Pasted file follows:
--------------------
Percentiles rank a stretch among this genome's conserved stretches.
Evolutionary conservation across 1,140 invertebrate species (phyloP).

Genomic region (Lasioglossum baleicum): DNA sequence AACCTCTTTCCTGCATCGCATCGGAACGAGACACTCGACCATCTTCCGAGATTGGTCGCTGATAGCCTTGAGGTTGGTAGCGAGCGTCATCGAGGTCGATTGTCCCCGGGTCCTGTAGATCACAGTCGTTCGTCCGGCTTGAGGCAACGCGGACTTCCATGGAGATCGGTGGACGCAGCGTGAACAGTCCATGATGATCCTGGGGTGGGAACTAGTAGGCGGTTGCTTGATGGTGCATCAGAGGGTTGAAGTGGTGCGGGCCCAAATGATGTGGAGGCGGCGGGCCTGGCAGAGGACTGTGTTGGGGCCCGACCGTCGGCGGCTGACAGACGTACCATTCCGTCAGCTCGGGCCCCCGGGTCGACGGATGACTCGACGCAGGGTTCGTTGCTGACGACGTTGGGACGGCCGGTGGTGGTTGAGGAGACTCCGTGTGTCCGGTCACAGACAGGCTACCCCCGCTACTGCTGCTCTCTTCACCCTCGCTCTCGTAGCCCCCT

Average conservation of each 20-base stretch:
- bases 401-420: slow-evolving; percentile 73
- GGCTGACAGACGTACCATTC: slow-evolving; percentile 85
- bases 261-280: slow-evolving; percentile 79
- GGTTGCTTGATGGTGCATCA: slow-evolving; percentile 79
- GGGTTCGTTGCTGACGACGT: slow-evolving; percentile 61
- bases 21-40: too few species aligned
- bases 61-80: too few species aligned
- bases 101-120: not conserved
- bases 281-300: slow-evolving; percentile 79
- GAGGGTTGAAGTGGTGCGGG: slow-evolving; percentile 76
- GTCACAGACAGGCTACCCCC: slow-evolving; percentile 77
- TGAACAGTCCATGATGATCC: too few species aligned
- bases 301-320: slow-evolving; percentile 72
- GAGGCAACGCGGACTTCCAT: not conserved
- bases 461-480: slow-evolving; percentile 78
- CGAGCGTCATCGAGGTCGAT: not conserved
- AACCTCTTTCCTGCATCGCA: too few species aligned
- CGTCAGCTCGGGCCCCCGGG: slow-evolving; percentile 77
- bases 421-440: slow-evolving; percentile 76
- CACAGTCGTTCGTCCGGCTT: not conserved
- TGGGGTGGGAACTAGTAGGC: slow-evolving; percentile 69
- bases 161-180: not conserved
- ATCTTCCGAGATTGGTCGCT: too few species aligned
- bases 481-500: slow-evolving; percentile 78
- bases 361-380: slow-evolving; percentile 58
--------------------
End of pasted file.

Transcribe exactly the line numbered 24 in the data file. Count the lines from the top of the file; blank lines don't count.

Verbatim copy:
- CACAGTCGTTCGTCCGGCTT: not conserved